Who: No. 16 South Carolina (15-5, 7-1 SEC) vs. Arkansas (16-6, 5-3 SEC)
When: 5 p.m. Sunday, Feb. 3
Where: Bud Walton Arena, Fayetteville, Arkansas
Watch: SEC Network
Sign Up and Save
Get six months of free digital access to The State
Radio: 107.5 FM in Columbia area
Series history: The series between the programs is split evenly, 17-17. Under Dawn Staley, USC has won nine consecutive games against Arkansas. In Fayetteville, Carolina’s record is 6-10.
Last meeting: South Carolina hosted Arkansas at Colonial Life Arena last season, with the Gamecocks blowing out the Razorbacks by a score of 90-42.
South Carolina projected starting lineup: Junior guard Tyasha Harris, redshirt junior guard Te’a Cooper, redshirt senior guard Bianca Cuevas-Moore, redshirt senior forward Alexis Jennings, junior forward Mikiah Herbert Harrigan
Arkansas projected starting lineup: Redshirt sophomore guard Chelsea Dungee, senior guard Malica Monk, junior guard Alexis Tolefree, junior guard Jailyn Mason, junior forward Kiara Williams
Road warriors: The Gamecocks are playing their third game this week and second in a row on the road against Arkansas. After returning from Kentucky on Thursday, Dawn Staley gave her team the day off on Friday, leaving the group just one day to prepare for the Razorbacks.
But the intense schedule is something USC likes.
“It’s actually fun. I don’t think we like to have a week off and not play a game. So I think having a lot of games just keeps you in that momentum and it keeps flowing,” junior guard Te’a Cooper said.
The extra day of rest was also crucial, both in forcing the Gamecocks to lock in for their one day of prep and to simulate what postseason play will be like when the team doesn’t have the chance to extensively game-plan for opponents.
“They came in (Saturday) and had probably one of the best practices that we’ve had,” Staley said of her players. “Just energized, a lot of communicating in here, and so hopefully we’ve taken a step up to get closer to playing like it’s an NCAA tournament game. It’s a great environment, it’s a great opponent with a different style of play than we’ve seen, so it’s going to be a good test for us.”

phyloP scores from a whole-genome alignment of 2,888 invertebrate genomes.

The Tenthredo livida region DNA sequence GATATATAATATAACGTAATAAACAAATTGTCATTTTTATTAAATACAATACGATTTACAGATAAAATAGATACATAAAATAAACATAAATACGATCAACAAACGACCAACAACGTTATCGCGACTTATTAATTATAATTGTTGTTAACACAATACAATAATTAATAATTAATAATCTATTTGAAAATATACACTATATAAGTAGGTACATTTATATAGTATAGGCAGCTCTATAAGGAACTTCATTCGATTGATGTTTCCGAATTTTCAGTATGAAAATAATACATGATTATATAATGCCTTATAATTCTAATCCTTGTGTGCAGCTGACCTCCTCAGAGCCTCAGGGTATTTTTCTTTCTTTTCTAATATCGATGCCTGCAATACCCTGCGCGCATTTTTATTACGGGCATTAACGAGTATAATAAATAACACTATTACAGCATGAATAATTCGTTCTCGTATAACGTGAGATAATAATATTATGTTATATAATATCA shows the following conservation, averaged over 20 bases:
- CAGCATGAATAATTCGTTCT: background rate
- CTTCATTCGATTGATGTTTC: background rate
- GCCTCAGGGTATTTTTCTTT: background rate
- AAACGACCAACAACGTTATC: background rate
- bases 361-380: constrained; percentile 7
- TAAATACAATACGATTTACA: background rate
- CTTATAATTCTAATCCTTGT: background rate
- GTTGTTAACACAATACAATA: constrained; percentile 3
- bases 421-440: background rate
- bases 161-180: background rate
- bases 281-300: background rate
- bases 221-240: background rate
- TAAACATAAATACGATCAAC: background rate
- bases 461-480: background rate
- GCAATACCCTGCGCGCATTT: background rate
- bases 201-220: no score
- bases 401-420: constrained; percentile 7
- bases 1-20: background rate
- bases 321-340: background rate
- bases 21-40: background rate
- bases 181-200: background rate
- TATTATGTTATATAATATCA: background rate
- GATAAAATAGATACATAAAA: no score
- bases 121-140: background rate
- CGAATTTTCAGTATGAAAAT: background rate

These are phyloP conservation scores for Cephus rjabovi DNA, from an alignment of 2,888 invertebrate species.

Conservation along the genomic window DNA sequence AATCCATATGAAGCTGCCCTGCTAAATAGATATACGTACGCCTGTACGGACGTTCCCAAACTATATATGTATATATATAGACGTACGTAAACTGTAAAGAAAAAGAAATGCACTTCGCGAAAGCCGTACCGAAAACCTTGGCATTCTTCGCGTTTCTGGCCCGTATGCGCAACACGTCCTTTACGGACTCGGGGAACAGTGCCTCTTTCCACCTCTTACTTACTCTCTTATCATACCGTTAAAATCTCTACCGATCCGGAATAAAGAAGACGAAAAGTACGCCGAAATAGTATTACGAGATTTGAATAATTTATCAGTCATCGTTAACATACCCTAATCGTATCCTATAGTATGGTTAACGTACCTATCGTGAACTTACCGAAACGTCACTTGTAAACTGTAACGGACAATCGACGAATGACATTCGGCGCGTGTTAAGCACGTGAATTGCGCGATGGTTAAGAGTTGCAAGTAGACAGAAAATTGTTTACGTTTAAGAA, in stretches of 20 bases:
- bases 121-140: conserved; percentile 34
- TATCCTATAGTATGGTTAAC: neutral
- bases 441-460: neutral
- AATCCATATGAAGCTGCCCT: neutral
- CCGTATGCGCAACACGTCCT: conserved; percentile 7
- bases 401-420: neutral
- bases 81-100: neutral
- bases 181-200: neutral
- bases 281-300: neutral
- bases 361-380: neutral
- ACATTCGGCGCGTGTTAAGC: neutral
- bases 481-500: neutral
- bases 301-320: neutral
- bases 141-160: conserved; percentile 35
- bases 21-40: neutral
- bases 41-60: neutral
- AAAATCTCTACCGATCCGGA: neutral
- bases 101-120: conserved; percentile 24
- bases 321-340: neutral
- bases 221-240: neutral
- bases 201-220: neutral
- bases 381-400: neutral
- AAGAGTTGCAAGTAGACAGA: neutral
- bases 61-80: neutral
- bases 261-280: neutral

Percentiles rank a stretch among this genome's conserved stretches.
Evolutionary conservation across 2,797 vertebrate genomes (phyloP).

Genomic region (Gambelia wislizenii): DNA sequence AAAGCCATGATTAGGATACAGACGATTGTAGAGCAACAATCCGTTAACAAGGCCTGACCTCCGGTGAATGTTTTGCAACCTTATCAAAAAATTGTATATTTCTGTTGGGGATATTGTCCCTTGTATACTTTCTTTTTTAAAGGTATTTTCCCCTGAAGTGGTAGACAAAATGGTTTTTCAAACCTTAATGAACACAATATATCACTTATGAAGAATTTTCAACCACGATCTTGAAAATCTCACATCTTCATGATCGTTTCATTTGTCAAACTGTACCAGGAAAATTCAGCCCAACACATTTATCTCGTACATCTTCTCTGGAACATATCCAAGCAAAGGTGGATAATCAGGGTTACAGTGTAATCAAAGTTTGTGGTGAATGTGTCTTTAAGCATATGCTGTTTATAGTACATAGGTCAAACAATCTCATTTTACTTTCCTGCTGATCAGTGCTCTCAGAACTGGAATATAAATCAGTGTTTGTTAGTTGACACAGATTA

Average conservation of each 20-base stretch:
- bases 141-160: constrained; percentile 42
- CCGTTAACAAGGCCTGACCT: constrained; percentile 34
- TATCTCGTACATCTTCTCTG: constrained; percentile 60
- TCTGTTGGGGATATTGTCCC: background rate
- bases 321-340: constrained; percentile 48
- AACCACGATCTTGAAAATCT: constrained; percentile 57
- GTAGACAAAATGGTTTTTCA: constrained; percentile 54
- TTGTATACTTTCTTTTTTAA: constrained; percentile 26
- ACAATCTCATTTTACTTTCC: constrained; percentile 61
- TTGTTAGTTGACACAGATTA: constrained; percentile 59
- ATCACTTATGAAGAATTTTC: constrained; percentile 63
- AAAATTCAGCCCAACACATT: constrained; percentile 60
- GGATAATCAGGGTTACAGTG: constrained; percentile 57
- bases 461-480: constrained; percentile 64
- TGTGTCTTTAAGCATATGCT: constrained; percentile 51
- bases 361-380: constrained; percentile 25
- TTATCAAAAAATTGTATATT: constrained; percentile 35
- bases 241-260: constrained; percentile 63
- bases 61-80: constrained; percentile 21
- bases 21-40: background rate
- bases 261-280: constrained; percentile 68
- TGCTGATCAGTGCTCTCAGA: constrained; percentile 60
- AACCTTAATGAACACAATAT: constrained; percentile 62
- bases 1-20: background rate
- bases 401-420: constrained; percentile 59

Containing guard play: Arkansas was picked to finish 11th in both the preseason and media SEC polls, but it currently sits tied for fourth, already far ahead of its conference win total from last year.
Staley attributed part of Arkansas’s success to second-year coach Mike Neighbors simply getting a year under his belt to install his system and get several transfers eligible, most notably guard Chelsea Dungee, who leads the team in scoring.
The Razorbacks also rely heavily on 3-pointers — they lead the SEC in 3-point attempts by a wide margin and average eight made 3s per game.
“They shoot it at an astronomical pace,” from 3, Staley said. “Once you know it’s coming you can prep for it, but they’re going to get them up. You’re not going to deny them opportunities to shoot the 3, it’s just that gotta be there to contest, and we got to rebound, because there will be a lot of long rebounds.”
On the flipside, Arkansas’s four-guard lineup will likely leave them vulnerable inside against South Carolina’s post attack, an area the Gamecocks just exploited against Kentucky with strong results.
“That’s one of the keys is to pound it inside and get our post players looks in the paint,” Staley said. “And to attack, although they play a lot of defenses. So we have to, no matter what we call, stay organized because you never know what defense they’ll be in. As long as we got good ball movement and we’re creating fluidity on the offense, we should be alright.”
Managing the bench: South Carolina’s backcourt had a logjam throughout the early part of the season as Staley juggled six or seven players who could make a credible case to start. As of late, that logjam had dissipated as the trio of Tyasha Harris, Bianca Cuevas-Moore and Te’a Cooper locked up the starting jobs.
But Staley indicated ahead of the Arkansas contest that she does hope to get her bench players some meaningful minutes as a result of their improved play in practice — particularly freshman Destanni Henderson, senior Donyiah Cliney and sophomore Bianca Jackson.
“They’re playing well right now. Our bench is getting stronger. I know it doesn’t look like that on game days, but in (practice) it does. So at some point we’re going to start clicking,” Staley said.